Ecological threats

Military activity

Weaponry used by the United States during the Gulf War also poses a huge risk to the environmental stability of the area. Tank columns in the desert plains may disrupt the fragile stability that exists in the desert currently. In 1991, the movement of US tanks over the desert damaged the top protective layer of the desert soil. As a result, a sand dune was released and has started slowly moving downhill.[9] Some people fear this dune could ultimately reach Kuwait City.[9]

Conservation

The conservation status of the desert is critical/endangered, with species including the sand gazelle and white oryx threatened, and honey badgers, jackals, and striped hyaenas already extirpated.

No formal protected areas exist, but a number of protected areas are planned for Abu Dhabi.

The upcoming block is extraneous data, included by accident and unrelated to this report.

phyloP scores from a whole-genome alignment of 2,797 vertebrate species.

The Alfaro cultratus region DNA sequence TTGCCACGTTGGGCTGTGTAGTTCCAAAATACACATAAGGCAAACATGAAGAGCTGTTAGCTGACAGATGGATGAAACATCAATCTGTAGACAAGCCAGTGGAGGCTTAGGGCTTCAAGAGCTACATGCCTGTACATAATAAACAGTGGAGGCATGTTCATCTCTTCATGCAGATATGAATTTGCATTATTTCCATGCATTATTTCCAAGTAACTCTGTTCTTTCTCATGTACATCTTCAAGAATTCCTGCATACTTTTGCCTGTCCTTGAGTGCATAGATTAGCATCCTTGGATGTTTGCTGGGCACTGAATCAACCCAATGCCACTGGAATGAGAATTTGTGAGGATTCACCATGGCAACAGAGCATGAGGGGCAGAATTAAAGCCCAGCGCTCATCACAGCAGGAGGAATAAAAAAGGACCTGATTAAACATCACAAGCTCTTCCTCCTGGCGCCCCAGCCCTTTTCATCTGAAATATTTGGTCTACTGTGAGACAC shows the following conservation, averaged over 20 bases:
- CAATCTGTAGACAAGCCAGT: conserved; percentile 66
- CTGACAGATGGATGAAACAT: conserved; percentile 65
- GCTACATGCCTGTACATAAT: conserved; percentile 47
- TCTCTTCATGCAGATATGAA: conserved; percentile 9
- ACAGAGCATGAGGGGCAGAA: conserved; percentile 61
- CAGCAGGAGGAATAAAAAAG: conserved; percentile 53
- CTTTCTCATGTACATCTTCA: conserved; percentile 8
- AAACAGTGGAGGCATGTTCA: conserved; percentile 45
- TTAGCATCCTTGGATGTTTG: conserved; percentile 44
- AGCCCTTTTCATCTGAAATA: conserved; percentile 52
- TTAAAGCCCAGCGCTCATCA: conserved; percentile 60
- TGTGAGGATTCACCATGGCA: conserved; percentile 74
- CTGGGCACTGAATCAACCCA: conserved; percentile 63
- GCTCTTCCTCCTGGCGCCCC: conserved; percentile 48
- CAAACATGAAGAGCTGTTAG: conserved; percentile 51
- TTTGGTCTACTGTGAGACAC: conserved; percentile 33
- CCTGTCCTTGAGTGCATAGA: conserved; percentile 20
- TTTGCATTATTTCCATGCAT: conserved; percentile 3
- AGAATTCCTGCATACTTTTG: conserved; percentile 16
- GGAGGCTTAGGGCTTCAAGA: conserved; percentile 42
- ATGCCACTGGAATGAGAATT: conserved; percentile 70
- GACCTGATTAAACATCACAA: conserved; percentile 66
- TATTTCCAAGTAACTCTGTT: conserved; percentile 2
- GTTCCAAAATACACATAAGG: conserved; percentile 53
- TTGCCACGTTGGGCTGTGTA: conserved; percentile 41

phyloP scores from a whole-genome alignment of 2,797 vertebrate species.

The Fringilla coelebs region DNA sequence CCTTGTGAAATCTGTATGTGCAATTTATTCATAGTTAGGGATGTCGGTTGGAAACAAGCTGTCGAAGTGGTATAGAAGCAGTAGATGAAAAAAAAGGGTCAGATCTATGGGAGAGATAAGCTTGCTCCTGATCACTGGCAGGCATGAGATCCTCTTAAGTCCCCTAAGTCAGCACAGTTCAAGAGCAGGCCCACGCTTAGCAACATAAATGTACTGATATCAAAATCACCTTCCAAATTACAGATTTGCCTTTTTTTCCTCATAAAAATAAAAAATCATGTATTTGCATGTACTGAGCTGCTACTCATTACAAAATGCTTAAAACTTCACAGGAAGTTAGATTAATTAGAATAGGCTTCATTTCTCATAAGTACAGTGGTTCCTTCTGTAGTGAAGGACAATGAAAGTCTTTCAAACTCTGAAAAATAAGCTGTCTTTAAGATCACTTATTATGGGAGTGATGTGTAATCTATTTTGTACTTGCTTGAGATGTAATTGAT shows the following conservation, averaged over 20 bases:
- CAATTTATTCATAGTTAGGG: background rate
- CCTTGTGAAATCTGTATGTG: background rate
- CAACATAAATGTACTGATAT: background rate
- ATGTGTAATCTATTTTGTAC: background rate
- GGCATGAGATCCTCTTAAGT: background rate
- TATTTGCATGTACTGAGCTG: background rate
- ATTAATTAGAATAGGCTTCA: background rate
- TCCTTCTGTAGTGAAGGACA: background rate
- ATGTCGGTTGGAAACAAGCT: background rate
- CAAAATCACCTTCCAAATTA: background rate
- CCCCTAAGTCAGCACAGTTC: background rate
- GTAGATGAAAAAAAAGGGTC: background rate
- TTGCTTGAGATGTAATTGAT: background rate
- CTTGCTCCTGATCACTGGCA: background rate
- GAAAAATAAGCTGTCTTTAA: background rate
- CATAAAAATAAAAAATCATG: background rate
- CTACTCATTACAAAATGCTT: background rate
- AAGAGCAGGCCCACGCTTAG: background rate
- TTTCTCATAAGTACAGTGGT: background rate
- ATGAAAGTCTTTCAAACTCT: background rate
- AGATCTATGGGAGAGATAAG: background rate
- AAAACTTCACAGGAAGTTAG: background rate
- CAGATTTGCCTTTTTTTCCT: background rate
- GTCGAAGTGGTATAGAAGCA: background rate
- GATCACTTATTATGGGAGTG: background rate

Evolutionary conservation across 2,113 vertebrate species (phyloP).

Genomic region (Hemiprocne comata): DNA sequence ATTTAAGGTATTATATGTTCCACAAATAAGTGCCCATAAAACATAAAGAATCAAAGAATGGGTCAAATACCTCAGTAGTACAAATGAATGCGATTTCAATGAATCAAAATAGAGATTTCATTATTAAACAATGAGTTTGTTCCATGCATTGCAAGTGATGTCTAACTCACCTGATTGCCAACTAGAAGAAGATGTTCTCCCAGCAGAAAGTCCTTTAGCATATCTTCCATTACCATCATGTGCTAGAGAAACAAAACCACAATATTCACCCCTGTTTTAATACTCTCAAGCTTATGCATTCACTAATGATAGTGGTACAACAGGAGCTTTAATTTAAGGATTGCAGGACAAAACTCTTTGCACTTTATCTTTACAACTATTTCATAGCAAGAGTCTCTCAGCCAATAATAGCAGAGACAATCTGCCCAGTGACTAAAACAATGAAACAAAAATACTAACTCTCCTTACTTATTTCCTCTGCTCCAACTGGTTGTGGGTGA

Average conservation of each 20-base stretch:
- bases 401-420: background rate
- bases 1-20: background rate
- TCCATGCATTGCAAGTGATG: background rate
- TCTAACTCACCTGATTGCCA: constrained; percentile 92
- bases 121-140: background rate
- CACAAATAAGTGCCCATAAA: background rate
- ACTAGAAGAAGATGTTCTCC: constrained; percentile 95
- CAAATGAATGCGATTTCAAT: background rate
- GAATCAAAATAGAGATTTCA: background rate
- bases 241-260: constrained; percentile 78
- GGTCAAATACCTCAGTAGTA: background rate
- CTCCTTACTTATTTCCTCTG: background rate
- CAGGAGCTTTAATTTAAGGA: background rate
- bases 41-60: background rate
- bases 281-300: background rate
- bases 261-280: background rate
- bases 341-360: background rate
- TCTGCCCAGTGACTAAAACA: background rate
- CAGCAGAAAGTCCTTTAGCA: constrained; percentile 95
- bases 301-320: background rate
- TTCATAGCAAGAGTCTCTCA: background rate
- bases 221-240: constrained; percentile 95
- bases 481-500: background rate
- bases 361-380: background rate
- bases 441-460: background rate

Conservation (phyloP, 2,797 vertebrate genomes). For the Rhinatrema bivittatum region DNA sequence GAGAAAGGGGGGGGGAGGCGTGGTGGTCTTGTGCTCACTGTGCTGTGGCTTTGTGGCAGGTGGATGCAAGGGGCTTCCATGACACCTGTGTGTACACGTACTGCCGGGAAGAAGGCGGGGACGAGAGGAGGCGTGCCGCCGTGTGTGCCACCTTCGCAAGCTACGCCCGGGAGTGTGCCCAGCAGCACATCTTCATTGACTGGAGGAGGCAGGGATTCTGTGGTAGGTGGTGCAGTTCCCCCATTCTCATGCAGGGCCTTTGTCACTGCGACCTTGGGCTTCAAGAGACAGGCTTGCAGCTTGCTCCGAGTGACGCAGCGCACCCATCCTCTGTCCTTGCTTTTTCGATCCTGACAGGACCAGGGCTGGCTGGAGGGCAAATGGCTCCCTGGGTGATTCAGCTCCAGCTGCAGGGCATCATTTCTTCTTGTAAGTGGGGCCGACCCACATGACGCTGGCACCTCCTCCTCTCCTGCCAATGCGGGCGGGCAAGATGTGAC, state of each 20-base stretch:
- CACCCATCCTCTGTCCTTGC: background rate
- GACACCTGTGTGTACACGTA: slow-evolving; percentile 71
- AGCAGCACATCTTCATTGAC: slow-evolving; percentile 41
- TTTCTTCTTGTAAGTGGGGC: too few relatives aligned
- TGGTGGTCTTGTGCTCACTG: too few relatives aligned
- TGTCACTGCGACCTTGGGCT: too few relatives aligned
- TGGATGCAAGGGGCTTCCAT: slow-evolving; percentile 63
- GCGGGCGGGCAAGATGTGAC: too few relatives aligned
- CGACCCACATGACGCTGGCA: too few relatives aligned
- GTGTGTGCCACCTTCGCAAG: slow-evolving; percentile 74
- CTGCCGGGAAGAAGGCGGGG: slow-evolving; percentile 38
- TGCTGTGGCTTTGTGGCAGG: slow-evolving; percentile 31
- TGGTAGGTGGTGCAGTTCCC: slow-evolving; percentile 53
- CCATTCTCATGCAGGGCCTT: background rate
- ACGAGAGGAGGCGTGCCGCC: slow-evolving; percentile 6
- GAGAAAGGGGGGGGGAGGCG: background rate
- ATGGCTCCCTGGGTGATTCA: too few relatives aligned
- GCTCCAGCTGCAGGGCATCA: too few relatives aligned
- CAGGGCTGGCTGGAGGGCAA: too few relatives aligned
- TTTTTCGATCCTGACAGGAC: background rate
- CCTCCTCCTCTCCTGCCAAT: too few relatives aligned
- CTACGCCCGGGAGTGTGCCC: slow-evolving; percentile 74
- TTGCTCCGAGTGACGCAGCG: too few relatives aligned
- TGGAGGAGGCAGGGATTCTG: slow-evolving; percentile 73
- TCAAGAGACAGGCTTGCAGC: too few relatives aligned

Oil spills

In January 1991 during the Gulf War, Iraqi forces released about 1.7 million m³ (11 million barrels) of oil from storage tanks and tankers directly into the Persian Gulf. In February, they also destroyed 1,164 Kuwaiti oil wells. It took nine months to extinguish these oil fires. These oil spills contaminated 1,000 km (620 mi) of Persian Gulf coast.

The result of the pollution was the death of thousands of water birds and serious damage to the Persian Gulf's aquatic ecosystem, particularly shrimp, sea turtles, dugongs, whales, dolphins and fish.

The damaged wells also released 10 million m³ (60 million barrels) of oil into the desert and formed lakes (total surface of 49 square kilometers).

See also

References

  1. ^ "Arabian Desert and East Sahero-Arabian xeric shrublands". Terrestrial Ecoregions. World Wildlife Fund.
  2. ^ "Persian Gulf desert and semi-desert". Terrestrial Ecoregions. World Wildlife Fund.
  3. ^ "Red Sea Nubo-Sindian tropical desert and semi-desert". Terrestrial Ecoregions. World Wildlife Fund.
  4. ^ "The Wahiba Sands". Rough Guides. Retrieved 2014-08-16.
  5. ^ "Sharqiya (Wahiba) Sands, Oman - Travel Guide, Info & Bookings – Lonely Planet". Lonely Planet. Retrieved 2013-06-09.
  6. ^ "Rub Al-Khali, a photo and short description". A Lovely World.